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The Forest Fire - Perspectives No. 372

The Forest Fire

Perspectives No. 372

Lesnoi Pozhar, ca. 1900, A. K. Denisov-Uralsky
Lesnoi Pozhar (Forest Fire)          ca. 1900          A. K. Denisov-Uralsky

   While putting together a collection of images of paintings depicting fire and smoke for an upcoming article, we came across a fascinating piece from the archives of the Forest History Society. It’s the story of a painting that traveled much farther than the artist who created it and that, although massive in size, has been lost more than once.  

   The painting was created by Alexey Kuzmich Denisov-Uralsky (1863-1926), a Russian artist who was known for his work in stone, jewelry and painting. He spent much of his life in St. Petersburg, ultimately moving to a Finnish village very near to the Russian border. Of his work, the greatest contributions may have been his paintings dedicated to the Ural Mountains. It is believed that upon his death, he left 400 paintings along with his large collection of minerals and stone works to Sverdlovsk (in the Ural Federal District of Russia). Much of the work can no longer be found. Some of his paintings are in museum collections, including the State Russian Museum, the Yekaterinburg Museum of Fine Arts and the Perm State Art Gallery.

   This particular painting is titled Lesnoi Pozhar (Forest Fire) and measures 78 x 106”. Denisov-Uralsky painted it around 1900. It is currently thought to reside in the basement of a museum in Tomsk (a city on the Tom River in Siberia, Russia), although it has not been positively identified. Its mysterious travels began when Denisov-Uralsky contributed it to the Russian exhibition for the 1904 St. Louis World’s Fair.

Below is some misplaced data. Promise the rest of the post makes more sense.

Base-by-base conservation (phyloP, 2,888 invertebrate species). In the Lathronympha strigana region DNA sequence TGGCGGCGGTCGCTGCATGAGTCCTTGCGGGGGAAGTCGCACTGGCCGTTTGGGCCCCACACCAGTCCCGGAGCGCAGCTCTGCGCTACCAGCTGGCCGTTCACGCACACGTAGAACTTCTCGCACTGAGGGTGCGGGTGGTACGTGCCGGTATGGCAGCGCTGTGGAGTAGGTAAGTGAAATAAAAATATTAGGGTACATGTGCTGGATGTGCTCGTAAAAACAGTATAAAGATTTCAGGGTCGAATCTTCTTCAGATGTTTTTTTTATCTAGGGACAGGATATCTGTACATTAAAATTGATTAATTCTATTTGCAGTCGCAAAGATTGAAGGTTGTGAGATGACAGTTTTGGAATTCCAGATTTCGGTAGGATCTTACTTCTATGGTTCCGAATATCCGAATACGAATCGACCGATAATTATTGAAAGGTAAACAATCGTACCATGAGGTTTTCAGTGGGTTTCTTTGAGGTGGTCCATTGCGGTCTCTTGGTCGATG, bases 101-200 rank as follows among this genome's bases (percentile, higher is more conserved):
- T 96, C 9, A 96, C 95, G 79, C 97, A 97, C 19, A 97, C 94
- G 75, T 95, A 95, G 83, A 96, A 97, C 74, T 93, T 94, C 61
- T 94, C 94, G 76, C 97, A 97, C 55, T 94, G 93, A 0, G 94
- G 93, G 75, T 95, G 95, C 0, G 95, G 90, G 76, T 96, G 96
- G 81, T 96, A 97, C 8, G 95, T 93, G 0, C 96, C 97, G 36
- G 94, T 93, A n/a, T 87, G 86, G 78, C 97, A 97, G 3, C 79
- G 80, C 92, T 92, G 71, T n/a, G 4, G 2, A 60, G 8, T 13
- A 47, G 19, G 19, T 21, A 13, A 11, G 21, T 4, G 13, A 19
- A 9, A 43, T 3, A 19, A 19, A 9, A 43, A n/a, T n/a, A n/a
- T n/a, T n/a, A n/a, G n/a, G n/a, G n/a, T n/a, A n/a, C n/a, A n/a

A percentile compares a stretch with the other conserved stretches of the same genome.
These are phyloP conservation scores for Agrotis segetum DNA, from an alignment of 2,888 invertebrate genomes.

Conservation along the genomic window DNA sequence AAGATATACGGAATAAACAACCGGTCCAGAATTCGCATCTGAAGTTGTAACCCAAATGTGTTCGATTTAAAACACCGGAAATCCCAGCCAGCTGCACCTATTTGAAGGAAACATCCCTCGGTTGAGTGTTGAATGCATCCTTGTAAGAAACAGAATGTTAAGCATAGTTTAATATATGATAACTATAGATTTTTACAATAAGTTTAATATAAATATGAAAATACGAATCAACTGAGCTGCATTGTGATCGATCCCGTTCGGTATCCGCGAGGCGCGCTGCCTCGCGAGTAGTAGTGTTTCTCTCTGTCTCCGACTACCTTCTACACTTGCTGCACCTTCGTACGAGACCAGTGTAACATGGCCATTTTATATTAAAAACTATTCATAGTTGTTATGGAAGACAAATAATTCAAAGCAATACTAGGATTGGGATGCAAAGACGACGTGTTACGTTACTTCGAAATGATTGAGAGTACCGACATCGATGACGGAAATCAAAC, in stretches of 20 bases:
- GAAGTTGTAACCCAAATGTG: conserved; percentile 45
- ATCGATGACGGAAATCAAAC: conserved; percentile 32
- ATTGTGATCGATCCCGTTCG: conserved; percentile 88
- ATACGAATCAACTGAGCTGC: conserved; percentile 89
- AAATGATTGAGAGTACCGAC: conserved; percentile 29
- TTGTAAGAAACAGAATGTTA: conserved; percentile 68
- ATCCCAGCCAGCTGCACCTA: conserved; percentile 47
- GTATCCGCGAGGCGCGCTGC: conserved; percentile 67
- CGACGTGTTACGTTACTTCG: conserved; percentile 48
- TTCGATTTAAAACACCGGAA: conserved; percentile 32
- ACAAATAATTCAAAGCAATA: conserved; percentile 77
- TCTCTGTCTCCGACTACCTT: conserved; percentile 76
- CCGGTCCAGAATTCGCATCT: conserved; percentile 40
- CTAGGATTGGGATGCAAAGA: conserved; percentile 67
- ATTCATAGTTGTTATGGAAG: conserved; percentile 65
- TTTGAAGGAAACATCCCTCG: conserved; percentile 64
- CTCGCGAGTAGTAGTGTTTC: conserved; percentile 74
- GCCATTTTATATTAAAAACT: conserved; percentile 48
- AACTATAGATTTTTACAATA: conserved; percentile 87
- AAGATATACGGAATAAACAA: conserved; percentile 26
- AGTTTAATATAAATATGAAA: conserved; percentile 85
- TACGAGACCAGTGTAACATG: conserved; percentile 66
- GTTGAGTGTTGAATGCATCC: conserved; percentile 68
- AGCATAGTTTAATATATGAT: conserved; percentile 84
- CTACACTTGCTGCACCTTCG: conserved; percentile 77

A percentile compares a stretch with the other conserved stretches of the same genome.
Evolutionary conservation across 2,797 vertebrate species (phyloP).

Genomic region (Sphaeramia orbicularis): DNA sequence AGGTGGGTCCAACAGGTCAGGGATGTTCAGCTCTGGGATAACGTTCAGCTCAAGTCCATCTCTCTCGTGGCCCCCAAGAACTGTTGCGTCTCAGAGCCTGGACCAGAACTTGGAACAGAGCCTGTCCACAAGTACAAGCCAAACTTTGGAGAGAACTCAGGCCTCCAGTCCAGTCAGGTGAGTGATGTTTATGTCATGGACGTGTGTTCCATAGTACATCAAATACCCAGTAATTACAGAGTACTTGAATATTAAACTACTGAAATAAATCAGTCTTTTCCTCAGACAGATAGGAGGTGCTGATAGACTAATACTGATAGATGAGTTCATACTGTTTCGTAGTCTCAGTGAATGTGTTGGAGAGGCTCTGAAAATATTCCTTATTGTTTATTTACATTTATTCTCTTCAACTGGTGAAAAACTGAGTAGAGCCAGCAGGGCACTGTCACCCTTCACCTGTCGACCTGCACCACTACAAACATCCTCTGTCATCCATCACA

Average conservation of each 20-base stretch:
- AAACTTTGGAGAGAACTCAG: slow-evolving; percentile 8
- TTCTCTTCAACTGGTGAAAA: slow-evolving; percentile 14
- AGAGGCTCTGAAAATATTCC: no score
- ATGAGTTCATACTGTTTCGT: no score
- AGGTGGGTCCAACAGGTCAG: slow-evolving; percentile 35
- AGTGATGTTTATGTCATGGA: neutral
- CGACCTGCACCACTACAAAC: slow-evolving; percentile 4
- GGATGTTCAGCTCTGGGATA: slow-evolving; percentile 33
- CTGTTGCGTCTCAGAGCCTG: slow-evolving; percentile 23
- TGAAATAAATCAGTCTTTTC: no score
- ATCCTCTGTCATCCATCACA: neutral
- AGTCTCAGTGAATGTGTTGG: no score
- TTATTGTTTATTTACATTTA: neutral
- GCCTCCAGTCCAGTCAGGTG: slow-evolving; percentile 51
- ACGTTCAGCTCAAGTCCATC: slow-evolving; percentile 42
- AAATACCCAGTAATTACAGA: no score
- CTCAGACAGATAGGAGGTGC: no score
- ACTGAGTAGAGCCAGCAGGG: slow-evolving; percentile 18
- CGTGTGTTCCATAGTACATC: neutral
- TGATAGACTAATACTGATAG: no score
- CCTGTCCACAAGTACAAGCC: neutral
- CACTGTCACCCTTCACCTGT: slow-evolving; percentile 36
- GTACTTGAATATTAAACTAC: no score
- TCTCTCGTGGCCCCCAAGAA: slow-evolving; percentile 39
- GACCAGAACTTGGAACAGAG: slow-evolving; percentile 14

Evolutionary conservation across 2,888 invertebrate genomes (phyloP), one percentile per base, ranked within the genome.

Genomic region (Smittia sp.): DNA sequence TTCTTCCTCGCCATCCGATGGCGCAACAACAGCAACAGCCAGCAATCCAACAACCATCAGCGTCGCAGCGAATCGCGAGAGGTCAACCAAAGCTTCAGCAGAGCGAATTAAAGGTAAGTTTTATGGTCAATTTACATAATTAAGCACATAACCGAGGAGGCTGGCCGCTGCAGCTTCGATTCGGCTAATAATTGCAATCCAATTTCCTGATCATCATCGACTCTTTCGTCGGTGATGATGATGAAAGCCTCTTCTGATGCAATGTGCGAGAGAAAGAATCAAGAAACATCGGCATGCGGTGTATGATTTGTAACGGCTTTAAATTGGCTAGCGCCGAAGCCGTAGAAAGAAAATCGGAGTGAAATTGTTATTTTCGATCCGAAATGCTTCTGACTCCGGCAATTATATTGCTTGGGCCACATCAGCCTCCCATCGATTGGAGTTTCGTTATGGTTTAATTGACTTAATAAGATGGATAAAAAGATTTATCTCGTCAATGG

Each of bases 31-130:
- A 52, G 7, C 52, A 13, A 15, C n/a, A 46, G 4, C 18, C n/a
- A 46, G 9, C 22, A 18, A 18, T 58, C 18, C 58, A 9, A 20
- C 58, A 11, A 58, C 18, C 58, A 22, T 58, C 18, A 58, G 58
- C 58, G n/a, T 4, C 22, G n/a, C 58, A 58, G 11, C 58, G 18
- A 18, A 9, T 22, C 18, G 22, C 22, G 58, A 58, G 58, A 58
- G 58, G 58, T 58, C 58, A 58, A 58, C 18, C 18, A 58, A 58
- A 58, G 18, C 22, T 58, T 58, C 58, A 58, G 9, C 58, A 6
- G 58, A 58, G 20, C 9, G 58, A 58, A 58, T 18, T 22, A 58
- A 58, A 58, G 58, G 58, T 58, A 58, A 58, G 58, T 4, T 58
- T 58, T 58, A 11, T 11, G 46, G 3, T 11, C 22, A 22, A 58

The Russian exhibit was never shown at the World’s Fair because of American support for Japan during the Russo-Japanese War of 1904-05. The entire 600-piece Russian exhibit was instead consigned to and displayed separately by a Russian entrepreneur. This may have been the last that most of the participating artists ever heard of their paintings. Almost all of the consigned works seem to have disappeared.

   It wasn’t until 1926 that the large fire painting resurfaced, this time in the collection of Adolphus Busch, the famous St. Louis beer maker. He initially installed the work in his Dallas hotel, the Adolphus, and later in the hospitality room of the Anheuser-Busch Brewery in St. Louis.

   In 1979, Busch donated the painting to the government of the United States which sent it back to Russia. A repatriation ceremony was held with attendance by the director of the National Endowment for the Humanities and the Soviet ambassador. The ambassador spoke of the plans to send the painting to a museum in the Urals.

   Once again, the painting disappeared. It was searched for in 2014 when an exhibition of Denisov-Uralsky’s work was displayed at the Yekaterinburg Museum on the anniversary of his 150th birthday. Although some of his paintings were exhibited, Lesnoi Pozhar was not found. It was months after the close of the exhibition that it was thought to have been found in the basement of the Tomsk museum.

   Although the painting’s location has been unknown for much of its lifetime, reproductions of it have been prolific, used in advertising, on ceramics and silk scarves, fire prevention posters and as prints. Sadly, Denisov-Uralsky as far as is known, may have never seen the painting or received any recompense for what became an iconic image after sending it off to St. Louis.




Copyright Hulsey Trusty Designs, L.L.C. (except where noted). All rights reserved.
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Photograph of John Hulsey and Ann Trusty in Glacier National Park
We are artists, authors and teachers with over 40 years of experience in painting the world's beautiful places. We created The Artist's Road in order to share our knowledge and experiences with you, and create a community of like-minded individuals.  You can learn more about us and see our original paintings by clicking on the links below.
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